What is it really like to have counselling?

What’s it really like to have counselling?

This is the question that so many people have before they start.

We see so many portrayals of it in the media, some positive, some not.

It doesn’t have to include a couch! My office for my face to face does have one but most people just sit on it.

In our initial assessment I will have some things that we need to cover. The first is around my contract and boundaries of confidential. This is to ensure you know what you are working and ensures you feel safe with those. It wouldn’t be ethical for me to let you tell me loads of things that I then have to disclose as you didn’t know I would have to do that.

The second thing I like to get a feel for is why you want to come to counselling. Not everyone says all the things that are bothering them as this point but it does give me an opportunity to assess if I have the skills and experience to work with you. Again this is about keeping you safe and not offering you something I can’t work with. For example I am not trained to deliver exposure therapy so I am not the person to help you overcome a fear of flying or spiders.

The first sessions usually go one of two ways. The client comes and has loads they want to say and have someone hear so I don’t say much at all.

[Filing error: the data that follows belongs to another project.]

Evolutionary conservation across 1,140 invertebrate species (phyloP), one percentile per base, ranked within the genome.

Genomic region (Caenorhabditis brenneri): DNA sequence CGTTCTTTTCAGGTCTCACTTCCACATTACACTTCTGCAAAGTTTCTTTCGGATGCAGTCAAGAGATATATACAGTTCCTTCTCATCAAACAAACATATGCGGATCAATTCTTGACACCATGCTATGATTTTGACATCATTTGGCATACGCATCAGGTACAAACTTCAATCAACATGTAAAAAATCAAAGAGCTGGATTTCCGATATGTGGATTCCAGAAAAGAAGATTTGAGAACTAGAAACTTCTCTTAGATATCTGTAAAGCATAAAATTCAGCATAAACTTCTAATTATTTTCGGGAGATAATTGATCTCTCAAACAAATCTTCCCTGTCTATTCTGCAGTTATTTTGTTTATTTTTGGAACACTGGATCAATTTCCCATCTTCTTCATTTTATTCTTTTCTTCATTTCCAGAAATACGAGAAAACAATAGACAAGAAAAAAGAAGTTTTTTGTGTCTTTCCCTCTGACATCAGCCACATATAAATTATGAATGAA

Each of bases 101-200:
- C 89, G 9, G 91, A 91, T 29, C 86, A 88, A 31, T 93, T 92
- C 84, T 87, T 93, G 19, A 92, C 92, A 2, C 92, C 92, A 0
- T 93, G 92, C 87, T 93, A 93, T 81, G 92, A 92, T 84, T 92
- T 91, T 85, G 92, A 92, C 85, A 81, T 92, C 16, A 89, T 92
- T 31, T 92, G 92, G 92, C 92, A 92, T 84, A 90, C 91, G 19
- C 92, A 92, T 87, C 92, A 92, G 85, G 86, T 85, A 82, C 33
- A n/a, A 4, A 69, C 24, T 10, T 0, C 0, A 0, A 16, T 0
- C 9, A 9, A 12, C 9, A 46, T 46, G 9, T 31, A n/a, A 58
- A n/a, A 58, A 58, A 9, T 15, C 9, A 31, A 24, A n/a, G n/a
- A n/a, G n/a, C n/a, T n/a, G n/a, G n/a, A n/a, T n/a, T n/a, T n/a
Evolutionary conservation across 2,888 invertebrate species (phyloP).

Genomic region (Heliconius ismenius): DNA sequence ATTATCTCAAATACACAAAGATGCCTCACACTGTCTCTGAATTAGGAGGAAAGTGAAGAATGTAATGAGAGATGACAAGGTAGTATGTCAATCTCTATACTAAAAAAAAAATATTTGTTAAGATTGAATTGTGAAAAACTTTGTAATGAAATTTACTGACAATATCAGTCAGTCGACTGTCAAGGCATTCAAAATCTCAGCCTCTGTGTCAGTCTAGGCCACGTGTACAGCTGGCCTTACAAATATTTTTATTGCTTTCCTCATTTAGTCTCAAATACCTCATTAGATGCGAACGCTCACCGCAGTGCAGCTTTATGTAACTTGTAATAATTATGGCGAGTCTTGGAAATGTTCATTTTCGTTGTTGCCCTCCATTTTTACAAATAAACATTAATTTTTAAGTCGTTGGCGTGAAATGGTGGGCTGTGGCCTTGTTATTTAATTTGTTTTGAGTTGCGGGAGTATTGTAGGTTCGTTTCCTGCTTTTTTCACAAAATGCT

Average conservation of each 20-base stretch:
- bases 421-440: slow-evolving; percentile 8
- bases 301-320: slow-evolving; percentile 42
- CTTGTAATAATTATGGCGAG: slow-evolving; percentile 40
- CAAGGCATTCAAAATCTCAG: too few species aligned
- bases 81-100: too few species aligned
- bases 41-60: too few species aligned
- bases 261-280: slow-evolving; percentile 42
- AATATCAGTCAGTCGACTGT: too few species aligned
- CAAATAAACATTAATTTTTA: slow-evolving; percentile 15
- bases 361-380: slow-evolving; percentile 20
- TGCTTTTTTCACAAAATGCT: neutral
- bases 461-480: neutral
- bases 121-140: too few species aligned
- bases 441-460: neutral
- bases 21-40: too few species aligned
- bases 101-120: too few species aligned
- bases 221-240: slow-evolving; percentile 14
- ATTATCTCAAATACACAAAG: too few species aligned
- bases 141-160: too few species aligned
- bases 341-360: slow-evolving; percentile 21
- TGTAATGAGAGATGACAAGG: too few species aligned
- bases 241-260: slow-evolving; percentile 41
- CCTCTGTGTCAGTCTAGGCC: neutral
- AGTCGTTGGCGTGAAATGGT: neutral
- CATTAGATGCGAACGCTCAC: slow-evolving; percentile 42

Alternatively the client isn’t sure where to start and I might invite them to talk about themselves by asking them general questions about themselves and their life.

Each client is unique so it can take time for us to get to know each other better. 

Counselling is all about the relationship between us; I don’t mean that the client is going to hear all about who I am as well. I mean that the client can see if they feel able to share their problems with me. If they can’t do that then the therapy can only go so far.

This relationship can take time which is why I ask clients to give it 6 session unless they absolutely hate it or they already have got what they want out of it.

The more we build our relationship the more the client is able to explore what is going on for them and find some healing.

Why does this experience of therapy brings about change though, that’s another big question. It doesn’t always, let’s be honest about that. Sometimes it the relationship not working as effectively as it could; sometimes it’s just not the right point in the clients life. Too much may be going on to give the therapy the space it needs or they don’t have the best support network around them.

Yet when all these things do come together clients can make amazing changes.

The process is enhanced by have someone who is there for you completely for a fixed period of time every week. It becomes all about you which is quite a unique experience for most of us yet once we become used to it then the work really begins.